King’s letter ought to compel us to understand what Palestinian waiting has meant. Wait, as the Palestinian family – LGBTQ members or not – weeps next to their demolished home. Wait, as the student – transgender or cisgender – stands at the checkpoint for hours just trying to get to school. Wait, as the 7-year-old in Gaza – no matter what sexuality she has or will have – cowers through another aerial bombardment decimating her home and school, killing more of her relatives. Wait, as Palestinians with the keys to the homes from which their grandparents were violently driven out, keep waiting, waiting, waiting to turn that lock.

If This Feels Like a Crisis, That’s Because It Is

The pinkwashing reception is a perfect example of the negative peace – the absence of tension – many leaders of the Jewish institutional world would prefer. Palestinians – and their struggle for freedom, equality and dignity in the face of great oppression – are swept under the rug of the conversation about Israel, a rug upon which my community and I are invited to mingle with cocktails.

If canceling the reception feels serious, it is because it is. I plan conferences, and I understand that it’s a real ask with difficult ramifications to cancel an event. And more to the point: I am Jewish, and I understand that it feels hard and uncomfortable and terrible to face the violence done in our names, and the way the communal institutions that are supposed to serve us often instead serve the agenda of a brutal nation-state. It would be disingenuous to say that it is not a big deal. Indeed, that’s the point.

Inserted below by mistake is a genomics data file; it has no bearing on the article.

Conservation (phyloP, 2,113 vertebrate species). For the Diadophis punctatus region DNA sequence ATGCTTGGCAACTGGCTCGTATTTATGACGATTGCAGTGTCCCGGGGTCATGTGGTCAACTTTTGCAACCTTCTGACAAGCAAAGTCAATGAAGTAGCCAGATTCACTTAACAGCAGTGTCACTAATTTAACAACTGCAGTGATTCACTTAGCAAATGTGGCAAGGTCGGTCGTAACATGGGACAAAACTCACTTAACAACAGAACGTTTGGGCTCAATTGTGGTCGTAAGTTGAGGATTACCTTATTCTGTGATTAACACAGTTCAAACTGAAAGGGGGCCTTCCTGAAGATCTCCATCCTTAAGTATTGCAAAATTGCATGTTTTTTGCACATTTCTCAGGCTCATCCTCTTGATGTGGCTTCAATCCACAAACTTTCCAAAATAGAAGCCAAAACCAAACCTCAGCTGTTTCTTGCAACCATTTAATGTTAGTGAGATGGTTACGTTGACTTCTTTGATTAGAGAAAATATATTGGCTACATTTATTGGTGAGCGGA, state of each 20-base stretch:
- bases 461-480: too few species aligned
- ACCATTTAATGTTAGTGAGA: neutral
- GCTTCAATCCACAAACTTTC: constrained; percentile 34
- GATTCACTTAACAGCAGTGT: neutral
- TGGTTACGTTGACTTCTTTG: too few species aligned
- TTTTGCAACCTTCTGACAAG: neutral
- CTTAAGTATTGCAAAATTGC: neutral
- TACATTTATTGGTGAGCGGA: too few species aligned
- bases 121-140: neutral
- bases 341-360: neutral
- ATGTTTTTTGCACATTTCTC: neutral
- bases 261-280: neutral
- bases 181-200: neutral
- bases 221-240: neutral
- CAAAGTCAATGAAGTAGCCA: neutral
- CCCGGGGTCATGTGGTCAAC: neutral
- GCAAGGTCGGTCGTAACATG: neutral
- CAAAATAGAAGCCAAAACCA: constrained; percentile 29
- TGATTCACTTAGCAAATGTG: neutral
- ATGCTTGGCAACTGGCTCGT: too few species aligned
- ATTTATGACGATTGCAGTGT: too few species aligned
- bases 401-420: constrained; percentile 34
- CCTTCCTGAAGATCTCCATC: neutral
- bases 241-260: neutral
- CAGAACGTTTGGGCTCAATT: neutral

King’s letter is a master class for the privileged on the opportunity of tension, discomfort and inconvenience: “Nonviolent direct action seeks to create such a crisis and establish such creative tension that a community that has consistently refused to negotiate is forced to confront the issue.”

In those who question the “usefulness” of podium takeovers of Black leaders, in those annoyed by the lockdowns that keep deportation buses from leaving, in those who criticize any call for boycott by Palestinians, it is so easy to hear the echo of those who wrote King to offer some “friendly” advice.

I say with sincerity to those – included loved ones of mine – who feel so deeply unsettled by this cancellation: If it makes us uncomfortable that an oppressed community refuses to be erased, then perhaps we are too comfortable.